Multidomain C2 Critical to USAF Air Field Success

March 8, 2017
Air Force Chief of Staff General David L. Goldfein spoke at a recent AFA Air Warfare Symposium on the importance of the fusion of multiple technologies for advanced C2.

Communications methods and equipment have become even more complicated on the battlefield than in everyday life, and the importance of properly orchestrating multidomain command and control (C2) was emphasized recently at a meeting of top U.S. Air Force leaders. Chief of Staff General David L. Goldfein (see photo) and others challenged industry partners to be well aware of the challenges of maintaining C2 across ever-changing technologies, and to be prepared to quickly develop advanced solutions.

Goldfein and the others were addressing attendees at the Air Force Association (AFA) Air Warfare Symposium—an event focused on technology fusion—held in Orlando March 2. He spoke with optimism about not only keeping pace with the latest technologies, but staying ahead of technologies as applied by adversaries.

Air Force Chief of Staff General David L. Goldfein spoke at a recent AFA Air Warfare Symposium on the importance of the fusion of multiple technologies for advanced C2.

Goldfein referred to the need for a new way of thinking about C2 and how it can be performed most effectively. “If you think about multi-domain C2 as a place, you’re already too limited,” he said. “If you start thinking about it as a bunch of computer screens in a place, you’re already too narrow. It’s a [concept of operations], it’s a way of thinking.”
At the same AFA event, General Hawk Carlisle, commander of Air Combat Command (ACC), explained that the USAF must combine C2 capabilities with fusion systems so that information can be most effective processes and communicated on the battlefield. “If you want to get combat ID, if you want to get weapons quality track, you have to get to fusion warfare,” he said.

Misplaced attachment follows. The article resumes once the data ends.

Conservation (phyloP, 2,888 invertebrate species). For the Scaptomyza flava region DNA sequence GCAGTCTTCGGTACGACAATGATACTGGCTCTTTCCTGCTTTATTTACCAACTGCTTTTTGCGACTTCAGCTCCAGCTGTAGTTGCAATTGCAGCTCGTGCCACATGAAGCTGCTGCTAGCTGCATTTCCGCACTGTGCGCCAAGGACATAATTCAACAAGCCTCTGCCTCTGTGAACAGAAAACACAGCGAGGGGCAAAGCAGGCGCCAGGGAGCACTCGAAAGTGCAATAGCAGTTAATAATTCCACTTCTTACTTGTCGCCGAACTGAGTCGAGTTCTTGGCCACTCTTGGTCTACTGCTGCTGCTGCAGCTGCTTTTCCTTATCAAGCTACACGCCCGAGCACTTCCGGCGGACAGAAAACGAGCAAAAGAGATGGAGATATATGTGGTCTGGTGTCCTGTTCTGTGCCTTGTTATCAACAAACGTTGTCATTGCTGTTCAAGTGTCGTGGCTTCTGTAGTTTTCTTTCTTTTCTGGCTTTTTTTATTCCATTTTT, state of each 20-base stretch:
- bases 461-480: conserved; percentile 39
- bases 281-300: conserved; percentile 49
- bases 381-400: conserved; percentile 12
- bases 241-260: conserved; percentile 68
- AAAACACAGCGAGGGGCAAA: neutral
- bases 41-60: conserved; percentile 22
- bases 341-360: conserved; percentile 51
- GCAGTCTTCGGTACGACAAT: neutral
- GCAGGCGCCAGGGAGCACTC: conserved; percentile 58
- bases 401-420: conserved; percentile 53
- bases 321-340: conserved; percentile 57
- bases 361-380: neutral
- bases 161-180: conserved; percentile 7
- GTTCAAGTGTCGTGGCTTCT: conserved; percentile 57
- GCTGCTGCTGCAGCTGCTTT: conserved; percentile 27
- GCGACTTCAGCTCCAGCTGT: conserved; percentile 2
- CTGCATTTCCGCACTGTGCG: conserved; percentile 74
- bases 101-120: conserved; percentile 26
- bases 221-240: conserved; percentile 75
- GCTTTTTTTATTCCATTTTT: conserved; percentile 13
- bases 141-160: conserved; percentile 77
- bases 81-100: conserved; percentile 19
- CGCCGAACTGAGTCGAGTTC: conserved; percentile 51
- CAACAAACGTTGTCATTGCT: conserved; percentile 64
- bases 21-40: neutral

As Carlisle pointed out, the concept integrates information from many sources. “It’s not just data—when you talk fusion with multiple sensors across battlespace, you have to get into the mechanics of how the sensors work,” he explained. “You have to get into the algorithms, so that multiple pieces of data can fuse at a level that gives you combat ID. That fusion is hard...but that’s where we’re trying to get to.”

About the Author

Jack Browne | Technical Contributor

Jack Browne, Technical Contributor, has worked in technical publishing for over 30 years. He managed the content and production of three technical journals while at the American Institute of Physics, including Medical Physics and the Journal of Vacuum Science & Technology. He has been a Publisher and Editor for Penton Media, started the firm’s Wireless Symposium & Exhibition trade show in 1993, and currently serves as Technical Contributor for that company's Microwaves & RF magazine. Browne, who holds a BS in Mathematics from City College of New York and BA degrees in English and Philosophy from Fordham University, is a member of the IEEE.

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